The grittier version of Fever Pitch . That was on the terraces. This is in the streets around the stadium. Most of all, it's about the crowd as its own being that subsumes individuals.

I just missed the worst of English football violence. But I've been among those crowds on matchday and there is something electric about them. And not always the buzzy-feel-good electric. Sometimes it's the high voltage type that could overheat. Bill Buford captures that feeling and, a little chillingly, sometim
Jan 21, 2019 rated it it was amazing
When it "goes off," this book is a breathless, astonishing thing, not merely because of the shocking violence depicted but because the author has (self-destructively? morally ambiguously?) observed it with such intimacy. Beautiful writing about the least beautiful parts of human nature, this rises to the uppermost echelon of writing on violence - and, indeed, nonfiction writ large - that I've ever read. In a thin category with (and a likely inspiration for) the excellent Maximum City by Suketu M ...more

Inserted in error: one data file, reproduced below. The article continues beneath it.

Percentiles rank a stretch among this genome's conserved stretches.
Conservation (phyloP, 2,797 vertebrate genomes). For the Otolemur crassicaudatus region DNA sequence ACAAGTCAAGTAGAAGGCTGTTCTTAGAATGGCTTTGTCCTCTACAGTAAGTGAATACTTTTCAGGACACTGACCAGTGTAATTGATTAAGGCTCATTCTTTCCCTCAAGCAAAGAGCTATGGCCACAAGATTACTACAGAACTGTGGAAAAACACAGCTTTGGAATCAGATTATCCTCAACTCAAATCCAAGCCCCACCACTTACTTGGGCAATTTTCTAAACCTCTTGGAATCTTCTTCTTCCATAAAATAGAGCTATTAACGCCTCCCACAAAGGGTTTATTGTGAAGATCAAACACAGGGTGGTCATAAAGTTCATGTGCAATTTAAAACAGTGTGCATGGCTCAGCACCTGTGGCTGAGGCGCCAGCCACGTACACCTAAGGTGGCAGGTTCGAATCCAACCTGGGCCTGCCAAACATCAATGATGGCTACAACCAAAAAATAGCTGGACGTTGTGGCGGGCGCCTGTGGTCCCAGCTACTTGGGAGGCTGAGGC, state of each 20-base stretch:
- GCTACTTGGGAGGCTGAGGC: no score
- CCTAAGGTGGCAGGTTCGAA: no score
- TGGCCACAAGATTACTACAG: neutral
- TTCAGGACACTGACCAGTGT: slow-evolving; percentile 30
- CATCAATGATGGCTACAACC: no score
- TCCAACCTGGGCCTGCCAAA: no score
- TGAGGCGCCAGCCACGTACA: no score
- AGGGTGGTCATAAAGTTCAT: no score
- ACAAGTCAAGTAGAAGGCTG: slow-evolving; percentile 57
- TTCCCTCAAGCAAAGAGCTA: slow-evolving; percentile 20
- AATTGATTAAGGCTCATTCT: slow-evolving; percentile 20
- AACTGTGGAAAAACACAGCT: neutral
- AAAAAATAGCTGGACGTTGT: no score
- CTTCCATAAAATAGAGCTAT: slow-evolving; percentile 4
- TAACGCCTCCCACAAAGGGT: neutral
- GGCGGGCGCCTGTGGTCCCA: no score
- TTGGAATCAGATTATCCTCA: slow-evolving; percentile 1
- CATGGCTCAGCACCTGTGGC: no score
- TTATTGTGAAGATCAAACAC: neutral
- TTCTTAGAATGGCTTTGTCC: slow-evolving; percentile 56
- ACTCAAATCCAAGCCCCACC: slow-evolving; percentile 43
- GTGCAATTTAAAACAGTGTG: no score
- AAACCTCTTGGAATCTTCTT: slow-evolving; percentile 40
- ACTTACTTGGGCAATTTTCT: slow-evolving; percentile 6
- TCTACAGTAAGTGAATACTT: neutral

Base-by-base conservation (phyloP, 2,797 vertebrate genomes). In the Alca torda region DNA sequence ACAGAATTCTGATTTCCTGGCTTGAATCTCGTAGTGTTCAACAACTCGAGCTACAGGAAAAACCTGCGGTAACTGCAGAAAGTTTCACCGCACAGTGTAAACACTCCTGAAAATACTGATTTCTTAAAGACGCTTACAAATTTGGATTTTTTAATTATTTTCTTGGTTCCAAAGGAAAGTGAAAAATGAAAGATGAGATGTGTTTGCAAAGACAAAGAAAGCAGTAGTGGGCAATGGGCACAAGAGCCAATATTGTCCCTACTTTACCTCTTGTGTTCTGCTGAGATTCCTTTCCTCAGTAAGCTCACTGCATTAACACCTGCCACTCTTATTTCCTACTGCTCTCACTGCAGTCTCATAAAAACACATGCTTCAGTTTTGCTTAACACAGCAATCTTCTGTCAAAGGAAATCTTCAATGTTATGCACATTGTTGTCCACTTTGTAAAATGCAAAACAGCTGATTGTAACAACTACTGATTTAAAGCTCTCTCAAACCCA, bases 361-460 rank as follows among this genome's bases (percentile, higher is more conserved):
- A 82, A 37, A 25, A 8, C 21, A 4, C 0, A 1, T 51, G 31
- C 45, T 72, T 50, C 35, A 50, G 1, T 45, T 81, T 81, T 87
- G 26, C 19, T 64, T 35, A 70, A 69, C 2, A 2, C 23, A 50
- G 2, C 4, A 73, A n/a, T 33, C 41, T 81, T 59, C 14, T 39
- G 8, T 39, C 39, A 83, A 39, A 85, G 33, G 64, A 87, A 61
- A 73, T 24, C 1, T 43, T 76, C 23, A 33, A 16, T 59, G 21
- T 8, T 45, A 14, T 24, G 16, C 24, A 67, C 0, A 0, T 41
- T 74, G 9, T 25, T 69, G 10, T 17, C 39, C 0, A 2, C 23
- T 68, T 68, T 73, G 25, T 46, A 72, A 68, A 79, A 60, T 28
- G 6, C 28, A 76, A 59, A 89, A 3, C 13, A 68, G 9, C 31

Christina Cola
Jul 16, 2020 rated it it was amazing
This was a fantastic read. Reminded me of "Hells Angels" by Hunter S. Thompson. As a sports fan in general one of the things that always interests me the most is the die-hard fanbases. Budford gets to the heart of the most infamous violent fanbases in all of sports, the football hooligan. A thrilling read of chaos, devotion, and violence the madness of football supporters never ceases to amaze me. To have such a feeling of nationalism that you're willing to destroy everything around you in eithe ...more
Garrett Millbrooke
Jan 20, 2020 rated it really liked it